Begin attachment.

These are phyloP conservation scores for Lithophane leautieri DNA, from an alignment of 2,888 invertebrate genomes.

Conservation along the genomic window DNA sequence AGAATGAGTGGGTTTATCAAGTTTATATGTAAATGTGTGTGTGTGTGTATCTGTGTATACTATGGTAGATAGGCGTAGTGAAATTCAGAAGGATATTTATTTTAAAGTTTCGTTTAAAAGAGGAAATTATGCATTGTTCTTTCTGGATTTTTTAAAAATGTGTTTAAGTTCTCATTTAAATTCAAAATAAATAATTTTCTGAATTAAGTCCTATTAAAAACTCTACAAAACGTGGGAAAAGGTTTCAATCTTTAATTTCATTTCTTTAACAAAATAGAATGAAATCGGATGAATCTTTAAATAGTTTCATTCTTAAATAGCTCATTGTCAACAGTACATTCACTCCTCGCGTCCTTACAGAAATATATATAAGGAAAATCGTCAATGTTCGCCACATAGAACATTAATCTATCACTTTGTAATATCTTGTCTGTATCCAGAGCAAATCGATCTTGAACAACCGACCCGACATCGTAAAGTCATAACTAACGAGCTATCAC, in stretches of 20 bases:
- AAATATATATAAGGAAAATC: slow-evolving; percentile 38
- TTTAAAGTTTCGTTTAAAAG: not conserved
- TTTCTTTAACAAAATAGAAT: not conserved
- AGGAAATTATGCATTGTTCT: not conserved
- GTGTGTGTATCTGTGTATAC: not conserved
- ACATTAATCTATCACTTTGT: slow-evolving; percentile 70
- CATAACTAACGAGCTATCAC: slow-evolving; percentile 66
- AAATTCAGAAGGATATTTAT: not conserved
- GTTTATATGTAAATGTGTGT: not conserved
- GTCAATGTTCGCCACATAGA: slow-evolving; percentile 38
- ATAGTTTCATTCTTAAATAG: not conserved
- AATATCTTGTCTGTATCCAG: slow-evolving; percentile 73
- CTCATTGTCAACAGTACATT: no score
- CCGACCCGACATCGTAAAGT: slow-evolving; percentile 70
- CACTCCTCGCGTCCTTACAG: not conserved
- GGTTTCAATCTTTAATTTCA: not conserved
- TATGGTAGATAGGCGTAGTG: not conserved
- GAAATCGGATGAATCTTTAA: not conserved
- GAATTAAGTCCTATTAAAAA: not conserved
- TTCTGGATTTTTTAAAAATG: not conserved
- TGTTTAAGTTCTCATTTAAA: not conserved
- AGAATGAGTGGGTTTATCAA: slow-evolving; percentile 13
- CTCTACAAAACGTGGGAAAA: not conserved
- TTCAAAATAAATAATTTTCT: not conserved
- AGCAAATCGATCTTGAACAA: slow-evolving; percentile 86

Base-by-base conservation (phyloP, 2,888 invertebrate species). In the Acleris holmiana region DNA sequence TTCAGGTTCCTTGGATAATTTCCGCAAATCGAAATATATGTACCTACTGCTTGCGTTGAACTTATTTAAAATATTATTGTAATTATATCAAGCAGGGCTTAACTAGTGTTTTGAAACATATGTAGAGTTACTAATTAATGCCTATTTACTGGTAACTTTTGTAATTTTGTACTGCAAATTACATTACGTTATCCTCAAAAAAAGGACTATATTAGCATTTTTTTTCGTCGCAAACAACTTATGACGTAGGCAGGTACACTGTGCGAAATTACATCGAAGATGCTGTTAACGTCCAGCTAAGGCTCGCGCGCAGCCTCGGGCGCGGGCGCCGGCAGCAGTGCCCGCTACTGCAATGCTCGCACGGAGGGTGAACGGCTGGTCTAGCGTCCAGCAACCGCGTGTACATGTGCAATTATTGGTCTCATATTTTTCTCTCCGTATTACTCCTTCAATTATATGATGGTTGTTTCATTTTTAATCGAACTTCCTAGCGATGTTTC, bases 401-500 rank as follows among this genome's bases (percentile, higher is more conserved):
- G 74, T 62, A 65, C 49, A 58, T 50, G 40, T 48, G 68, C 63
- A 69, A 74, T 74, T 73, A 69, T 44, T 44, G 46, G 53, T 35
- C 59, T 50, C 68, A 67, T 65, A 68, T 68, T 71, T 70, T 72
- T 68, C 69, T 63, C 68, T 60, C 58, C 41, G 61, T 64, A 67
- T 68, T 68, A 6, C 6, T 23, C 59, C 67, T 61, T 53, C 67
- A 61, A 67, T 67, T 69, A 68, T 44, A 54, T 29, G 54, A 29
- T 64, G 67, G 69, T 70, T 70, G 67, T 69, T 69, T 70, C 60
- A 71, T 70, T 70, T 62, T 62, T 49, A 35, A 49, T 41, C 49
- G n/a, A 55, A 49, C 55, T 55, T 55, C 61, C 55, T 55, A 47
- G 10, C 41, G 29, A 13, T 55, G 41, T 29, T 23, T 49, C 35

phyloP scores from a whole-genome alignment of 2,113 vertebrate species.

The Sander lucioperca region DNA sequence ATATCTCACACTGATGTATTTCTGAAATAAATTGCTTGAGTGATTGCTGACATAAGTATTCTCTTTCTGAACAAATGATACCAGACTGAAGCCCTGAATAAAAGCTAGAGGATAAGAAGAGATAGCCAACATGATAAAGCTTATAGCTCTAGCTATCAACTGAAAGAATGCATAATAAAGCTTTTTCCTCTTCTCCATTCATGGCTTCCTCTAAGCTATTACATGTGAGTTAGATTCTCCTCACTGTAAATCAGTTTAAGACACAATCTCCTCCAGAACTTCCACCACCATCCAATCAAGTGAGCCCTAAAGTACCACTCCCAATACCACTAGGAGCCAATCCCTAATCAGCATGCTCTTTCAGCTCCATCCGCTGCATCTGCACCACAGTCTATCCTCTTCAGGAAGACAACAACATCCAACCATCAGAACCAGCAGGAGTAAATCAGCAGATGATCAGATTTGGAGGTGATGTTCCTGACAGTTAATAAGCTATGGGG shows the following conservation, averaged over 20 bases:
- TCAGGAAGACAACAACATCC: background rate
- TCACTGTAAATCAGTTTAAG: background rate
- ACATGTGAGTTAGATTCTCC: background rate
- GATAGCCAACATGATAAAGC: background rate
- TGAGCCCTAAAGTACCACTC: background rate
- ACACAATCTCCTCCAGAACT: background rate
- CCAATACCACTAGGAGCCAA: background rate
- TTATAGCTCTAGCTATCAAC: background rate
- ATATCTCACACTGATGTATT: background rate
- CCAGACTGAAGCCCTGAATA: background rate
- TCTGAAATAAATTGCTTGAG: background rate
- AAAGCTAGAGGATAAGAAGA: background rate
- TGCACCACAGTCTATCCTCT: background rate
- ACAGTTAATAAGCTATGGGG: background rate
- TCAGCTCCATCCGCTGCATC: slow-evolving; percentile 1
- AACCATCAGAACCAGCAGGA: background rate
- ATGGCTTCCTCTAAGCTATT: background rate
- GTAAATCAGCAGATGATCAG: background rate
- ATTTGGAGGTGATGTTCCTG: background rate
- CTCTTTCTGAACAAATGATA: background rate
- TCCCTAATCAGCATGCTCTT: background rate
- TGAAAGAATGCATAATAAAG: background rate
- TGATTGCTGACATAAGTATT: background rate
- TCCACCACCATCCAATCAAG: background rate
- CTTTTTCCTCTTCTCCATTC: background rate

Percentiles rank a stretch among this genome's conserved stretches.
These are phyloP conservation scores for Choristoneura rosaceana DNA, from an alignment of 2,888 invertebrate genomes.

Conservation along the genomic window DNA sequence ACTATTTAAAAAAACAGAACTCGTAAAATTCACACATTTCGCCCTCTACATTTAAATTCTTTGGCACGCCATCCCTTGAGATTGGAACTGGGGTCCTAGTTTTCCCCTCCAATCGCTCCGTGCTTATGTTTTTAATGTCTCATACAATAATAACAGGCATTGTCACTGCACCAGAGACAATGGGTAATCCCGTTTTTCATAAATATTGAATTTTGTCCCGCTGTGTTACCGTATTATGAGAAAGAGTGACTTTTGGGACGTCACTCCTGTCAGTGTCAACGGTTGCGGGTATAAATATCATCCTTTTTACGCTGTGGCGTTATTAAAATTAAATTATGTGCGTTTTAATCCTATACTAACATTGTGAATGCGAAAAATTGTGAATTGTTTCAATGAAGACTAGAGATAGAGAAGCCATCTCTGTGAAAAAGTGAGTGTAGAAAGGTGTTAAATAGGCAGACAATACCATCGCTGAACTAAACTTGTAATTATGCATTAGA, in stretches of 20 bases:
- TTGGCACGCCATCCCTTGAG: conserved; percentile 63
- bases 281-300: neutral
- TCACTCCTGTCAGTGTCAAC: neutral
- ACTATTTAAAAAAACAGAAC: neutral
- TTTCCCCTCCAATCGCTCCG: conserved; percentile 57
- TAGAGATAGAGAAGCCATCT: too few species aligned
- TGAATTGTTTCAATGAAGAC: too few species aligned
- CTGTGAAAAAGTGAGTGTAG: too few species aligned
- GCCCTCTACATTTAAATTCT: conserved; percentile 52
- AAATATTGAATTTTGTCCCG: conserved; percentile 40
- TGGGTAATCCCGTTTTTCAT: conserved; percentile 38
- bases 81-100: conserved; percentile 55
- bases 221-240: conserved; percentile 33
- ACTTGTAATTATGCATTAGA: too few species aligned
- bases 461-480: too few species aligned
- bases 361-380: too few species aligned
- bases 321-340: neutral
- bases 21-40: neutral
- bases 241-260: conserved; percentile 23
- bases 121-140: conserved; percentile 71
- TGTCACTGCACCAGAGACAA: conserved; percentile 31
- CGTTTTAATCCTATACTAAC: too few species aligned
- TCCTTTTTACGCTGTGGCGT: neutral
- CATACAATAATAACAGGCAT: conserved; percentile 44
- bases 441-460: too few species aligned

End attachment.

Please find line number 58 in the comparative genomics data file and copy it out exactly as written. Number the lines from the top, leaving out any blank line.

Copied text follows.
- GTAAATCAGCAGATGATCAG: background rate